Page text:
Khosla backs MyLikes with $5.55M

Faith Merino · February 28, 2011 · Short URL:

Word-of-mouth advertising platform MyLikes welcomes Paul Buchheit and Alex Kinnier to its board

Word-of-mouth advertising platform MyLikes announced Monday that it has raised $5.55 million in a Series A round led by Khosla Ventures, with participation from existing investors Lightseed Partners and Metamorphic Ventures. In addition to the startup's $630K seed round, the new capital brings MyLikes' funding to more than $6 million. 

"As a firm, Khosla Ventures is known to make big and bold bets when they believe in the space, team or concept and we are very happy to have their support in helping us build our company," said MyLikes CEO Bindu Reddy in an email.

The company takes a unique approach to advertising and the age-old friend referral tactic, which has held that if people are more likely to buy what their friends like, then a business should reasonably be able to boost its sales by getting customers to recommend its service/product to their friends with the promise of big rewards. But people don't particularly like being used to help their friends earn rewards. It's lame and vaguely exploitative. Enter: MyLikes.

Leveraging the power of social media, MyLikes enables brands and advertisers to reach potential customers using "influencers," or people who have a hefty following on Twitter and YouTube. While influencers are paid, they can choose what to tweet about and can do so in their own words. For example, Kourtney Kardashian (also known as the second-hottest Kardashian) might tweet about a designer or a specific product that she likes, and she can earn up to $1.00 per click depending on her measurable influence.

MyLikes is one of a number of companies that are finding creative ways to use social media influence. The company measures a person's influenced based on the size of his/her audience on Twitter, Facebook, and YouTube. That influence score changes over time depending on how well the Influencer engages his/her audience, which shows up in the number of clicks he/she gets per post. The more clicks per audience member, the higher the Influencer's cost-per-click rate.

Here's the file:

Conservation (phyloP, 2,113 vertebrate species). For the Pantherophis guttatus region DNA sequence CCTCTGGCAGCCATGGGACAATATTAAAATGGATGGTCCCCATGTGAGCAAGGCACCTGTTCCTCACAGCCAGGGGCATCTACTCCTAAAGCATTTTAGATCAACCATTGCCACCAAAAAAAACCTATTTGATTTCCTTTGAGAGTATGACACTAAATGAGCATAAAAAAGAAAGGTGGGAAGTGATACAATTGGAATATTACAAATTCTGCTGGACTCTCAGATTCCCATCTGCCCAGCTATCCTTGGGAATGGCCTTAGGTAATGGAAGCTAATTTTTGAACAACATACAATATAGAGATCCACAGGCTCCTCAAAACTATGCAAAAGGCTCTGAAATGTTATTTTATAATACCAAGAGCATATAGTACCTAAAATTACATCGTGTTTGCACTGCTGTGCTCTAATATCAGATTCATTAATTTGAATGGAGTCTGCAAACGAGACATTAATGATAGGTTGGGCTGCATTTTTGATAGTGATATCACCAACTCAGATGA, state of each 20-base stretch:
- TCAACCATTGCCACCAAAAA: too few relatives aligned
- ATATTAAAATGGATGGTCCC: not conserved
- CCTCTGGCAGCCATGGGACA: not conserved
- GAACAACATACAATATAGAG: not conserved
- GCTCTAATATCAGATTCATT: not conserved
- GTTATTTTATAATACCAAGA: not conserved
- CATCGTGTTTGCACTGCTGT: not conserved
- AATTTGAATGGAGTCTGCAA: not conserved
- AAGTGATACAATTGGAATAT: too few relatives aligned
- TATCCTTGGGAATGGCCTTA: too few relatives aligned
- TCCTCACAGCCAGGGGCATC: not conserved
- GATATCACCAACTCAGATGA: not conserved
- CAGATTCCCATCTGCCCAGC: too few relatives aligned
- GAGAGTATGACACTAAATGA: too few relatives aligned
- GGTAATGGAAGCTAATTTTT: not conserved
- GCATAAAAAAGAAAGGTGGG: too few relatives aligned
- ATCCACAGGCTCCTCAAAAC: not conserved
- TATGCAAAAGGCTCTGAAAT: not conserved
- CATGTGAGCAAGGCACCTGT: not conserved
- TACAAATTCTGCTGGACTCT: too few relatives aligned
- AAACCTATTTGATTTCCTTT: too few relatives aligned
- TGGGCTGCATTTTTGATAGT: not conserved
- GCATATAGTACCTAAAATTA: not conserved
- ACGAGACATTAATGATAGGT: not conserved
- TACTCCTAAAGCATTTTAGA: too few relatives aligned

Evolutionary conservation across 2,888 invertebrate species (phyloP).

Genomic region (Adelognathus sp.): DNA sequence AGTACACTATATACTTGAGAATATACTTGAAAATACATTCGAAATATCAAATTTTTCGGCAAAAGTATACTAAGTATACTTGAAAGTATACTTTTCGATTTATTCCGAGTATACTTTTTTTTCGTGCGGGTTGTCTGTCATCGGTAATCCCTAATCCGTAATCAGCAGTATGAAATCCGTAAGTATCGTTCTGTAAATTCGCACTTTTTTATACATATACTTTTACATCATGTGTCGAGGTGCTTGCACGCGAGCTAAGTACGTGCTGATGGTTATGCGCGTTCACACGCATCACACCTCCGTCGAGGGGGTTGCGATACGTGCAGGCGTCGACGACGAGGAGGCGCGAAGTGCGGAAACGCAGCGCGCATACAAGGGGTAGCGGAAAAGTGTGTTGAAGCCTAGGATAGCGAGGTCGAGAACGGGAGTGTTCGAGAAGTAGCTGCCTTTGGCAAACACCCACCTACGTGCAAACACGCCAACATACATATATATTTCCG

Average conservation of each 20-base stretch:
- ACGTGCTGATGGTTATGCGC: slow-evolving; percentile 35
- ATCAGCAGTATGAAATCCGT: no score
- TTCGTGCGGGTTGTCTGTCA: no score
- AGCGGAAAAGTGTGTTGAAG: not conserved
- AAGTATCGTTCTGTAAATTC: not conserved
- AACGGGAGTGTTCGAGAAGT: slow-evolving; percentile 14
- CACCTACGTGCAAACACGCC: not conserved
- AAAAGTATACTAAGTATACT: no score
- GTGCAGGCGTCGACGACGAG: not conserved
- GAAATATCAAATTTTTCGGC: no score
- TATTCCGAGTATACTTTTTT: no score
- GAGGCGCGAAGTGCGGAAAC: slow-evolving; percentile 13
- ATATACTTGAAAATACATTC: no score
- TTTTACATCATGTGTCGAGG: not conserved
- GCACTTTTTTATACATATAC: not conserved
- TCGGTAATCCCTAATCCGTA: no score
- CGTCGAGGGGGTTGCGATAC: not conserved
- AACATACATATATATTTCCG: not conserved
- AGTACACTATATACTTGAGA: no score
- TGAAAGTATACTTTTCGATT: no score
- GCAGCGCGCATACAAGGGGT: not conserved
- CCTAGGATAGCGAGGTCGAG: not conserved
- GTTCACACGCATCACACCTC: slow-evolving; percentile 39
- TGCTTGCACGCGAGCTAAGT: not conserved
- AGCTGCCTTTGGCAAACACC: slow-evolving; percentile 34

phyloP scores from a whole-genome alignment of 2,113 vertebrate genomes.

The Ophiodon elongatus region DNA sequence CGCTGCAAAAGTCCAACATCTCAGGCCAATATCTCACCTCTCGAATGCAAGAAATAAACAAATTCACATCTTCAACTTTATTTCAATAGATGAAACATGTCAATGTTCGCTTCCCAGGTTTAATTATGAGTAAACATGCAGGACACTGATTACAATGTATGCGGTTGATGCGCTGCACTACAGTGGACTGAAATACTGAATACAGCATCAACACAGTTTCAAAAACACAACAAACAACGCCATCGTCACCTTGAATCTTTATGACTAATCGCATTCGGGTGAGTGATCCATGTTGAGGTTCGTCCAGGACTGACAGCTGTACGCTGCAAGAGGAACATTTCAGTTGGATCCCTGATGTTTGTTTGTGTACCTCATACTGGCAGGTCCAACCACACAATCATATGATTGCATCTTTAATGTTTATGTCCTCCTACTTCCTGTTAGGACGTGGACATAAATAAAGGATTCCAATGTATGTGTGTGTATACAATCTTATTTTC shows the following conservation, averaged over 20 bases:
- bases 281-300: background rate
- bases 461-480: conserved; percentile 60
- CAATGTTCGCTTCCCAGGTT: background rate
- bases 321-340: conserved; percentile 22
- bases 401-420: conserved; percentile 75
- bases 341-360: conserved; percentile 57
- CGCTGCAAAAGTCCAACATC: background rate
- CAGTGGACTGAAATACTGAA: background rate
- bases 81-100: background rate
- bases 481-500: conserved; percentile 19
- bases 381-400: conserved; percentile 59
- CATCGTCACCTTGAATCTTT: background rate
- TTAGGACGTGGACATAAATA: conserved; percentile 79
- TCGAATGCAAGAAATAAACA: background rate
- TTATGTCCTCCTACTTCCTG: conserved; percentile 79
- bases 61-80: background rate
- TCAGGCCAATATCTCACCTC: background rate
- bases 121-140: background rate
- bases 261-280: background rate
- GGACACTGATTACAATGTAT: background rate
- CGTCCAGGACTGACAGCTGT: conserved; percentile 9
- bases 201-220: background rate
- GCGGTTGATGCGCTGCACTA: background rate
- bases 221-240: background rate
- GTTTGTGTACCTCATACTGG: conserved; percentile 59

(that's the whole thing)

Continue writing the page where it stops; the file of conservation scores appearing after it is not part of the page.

For advertisers, the process of getting influencers to talk about their product is a fairly versatile yet streamlined process which involves creating a campaign and identifying influencers they'd like to get on board, leaving an influencer free to post on a brand or product at his/her leisure while earning money for it. 

It's a pretty innovative way of eliminating the "I'm being paid to pretend to like this product" flavor out of traditional celebrity ad-campaigns, since the influencers are free to post about brands and items that they actually like. 

Khosla seems to think MyLikes is onto something as well. Khosla partner Alex Kinnier has joined the company's board of directors, along with Paul Buchheit, a partner over at Y-Combinator.

"Alex Kinnier, who is the partner from Khosla Ventures on our board, was previously a Google advertising lead and understands the brand advertising space really well. With MyLikes, we hope to change the way brand and discovery advertising works and we think Alex's expertise and insights will be hugely helpful," said Bindu Reddy, who added that the new funds will be used to fill out the company's engineering and sales teams (the startup currently has nine employees, six of whom are engineers and eight of whom are from Google).

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Khosla Ventures offers venture assistance, strategic advice and capital to entrepreneurs. The firm helps entrepreneurs extend the potential of their ideas in both traditional venture areas like the Internet, computing, mobile, and silicon technology arenas but also supports breakthrough scientific work in clean technology areas such as bio-refineries for energy and bioplastics, solar, battery and other environmentally friendly technologies. Vinod was formerly a General Partner at Kleiner Perkins and founder of Sun Microsystems. Vinod has been labeled the #1 VC by Forbes and Fortune recently labeled him as one the nation's most influential ethanol advocates, noting "there are venture capitalists, and there's Vinod Khosla." Vinod Khosla founded the firm in 2004.